When New Drugs Fail: An Analysis of the SU5416 Trial Experience

When New Drugs Fail: An Analysis of the SU5416 Trial Experience

SANTA MONICA, California-Vascular endothelial growth factor (VEGF) offers a
number of sites for therapeutic targeting and is thought to play an important
role in human cancers. Several angiogenesis inhibitors that work through
effects on VEGF are under development, but one that failed in a phase III study
may offer important insights for investigators developing this new area of
anticancer therapy according to Lee S. Rosen, MD. Dr. Rosen, who was involved
in research on the tyrosine kinase inhibitor SU5416, is director of
developmental therapeutics, Cancer Institute Medical Group, Santa Monica,

"SU5416 is a tyrosine kinase inhibitor that made it all the way to phase III
clinical trials in advanced, untreated colorectal cancer, but patients given
regimens of fluorouracil (5-FU)/leucovorin with or without SU5416 showed
absolutely no difference in their survival," Dr. Rosen said. "These were the
results that halted the development of this compound. The key question is ‘What
happened?’ Can we use some Monday-morning quarterbacking of our own data to
help other drugs that are in clinical development?"

Push for Rapid Testing

Dr. Rosen said that SU5416 went into clinical trials partly because it was
effective in several animal models of metastases. There was also additive
activity with 5-FU in preclinical studies. At the time the drug was pulled from
clinical development, almost 2,000 patients had been treated. More than 1,500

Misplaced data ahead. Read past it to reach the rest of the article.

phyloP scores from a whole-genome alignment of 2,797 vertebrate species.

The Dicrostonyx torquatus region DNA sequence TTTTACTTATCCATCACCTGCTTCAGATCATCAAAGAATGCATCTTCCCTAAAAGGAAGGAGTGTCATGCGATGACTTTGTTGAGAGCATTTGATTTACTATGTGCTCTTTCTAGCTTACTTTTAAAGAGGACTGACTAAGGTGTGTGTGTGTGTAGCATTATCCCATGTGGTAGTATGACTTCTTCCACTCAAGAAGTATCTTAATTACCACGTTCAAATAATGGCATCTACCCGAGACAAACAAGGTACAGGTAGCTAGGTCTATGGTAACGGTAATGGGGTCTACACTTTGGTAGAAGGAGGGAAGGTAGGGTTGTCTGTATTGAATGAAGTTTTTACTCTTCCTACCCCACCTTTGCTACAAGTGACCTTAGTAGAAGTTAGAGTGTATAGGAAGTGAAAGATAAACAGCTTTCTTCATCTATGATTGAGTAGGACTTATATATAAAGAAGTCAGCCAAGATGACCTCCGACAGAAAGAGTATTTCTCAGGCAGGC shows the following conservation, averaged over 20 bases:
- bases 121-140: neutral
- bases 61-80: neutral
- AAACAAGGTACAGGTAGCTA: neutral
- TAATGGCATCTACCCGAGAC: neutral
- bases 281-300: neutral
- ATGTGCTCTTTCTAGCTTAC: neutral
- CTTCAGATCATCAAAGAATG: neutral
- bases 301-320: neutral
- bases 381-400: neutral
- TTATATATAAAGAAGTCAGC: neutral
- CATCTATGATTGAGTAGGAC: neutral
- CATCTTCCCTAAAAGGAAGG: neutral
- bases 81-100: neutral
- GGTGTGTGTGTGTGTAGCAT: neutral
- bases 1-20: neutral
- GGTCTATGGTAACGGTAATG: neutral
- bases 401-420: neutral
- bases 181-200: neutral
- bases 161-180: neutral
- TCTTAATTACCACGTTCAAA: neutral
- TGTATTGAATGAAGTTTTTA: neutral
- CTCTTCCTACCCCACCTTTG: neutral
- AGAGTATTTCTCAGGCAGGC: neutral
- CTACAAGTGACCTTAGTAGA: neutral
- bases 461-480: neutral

had taken the recommended phase II doses, many in combination with various
cytotoxic chemotherapy regimens. Many had been treated for more than 6 months,
some longer than 1 year. The manufacturer had sponsored several phase I, phase
II, and phase III trials, and the National Cancer Institute had commissioned
several more.

No classically defined responses were seen in the original phase I trial,
which was a study of about 60 patients. Many had progressed very quickly on
cytotoxic chemotherapy, and then the disease remained stable for a year or a
year and a half, something very important, but no responses were seen," Dr.
Rosen said.

He attributed the push for rapid testing of SU5416 to two factors: hints
that the drug may be active in colorectal cancer, and the size of the
colorectal cancer market. ‘‘There was a hint of activity in early trials in a
woman who was very heavily pretreated and had shrinkage of one of her tumors,
although others grew," Dr. Rosen said.

No Easy Answer


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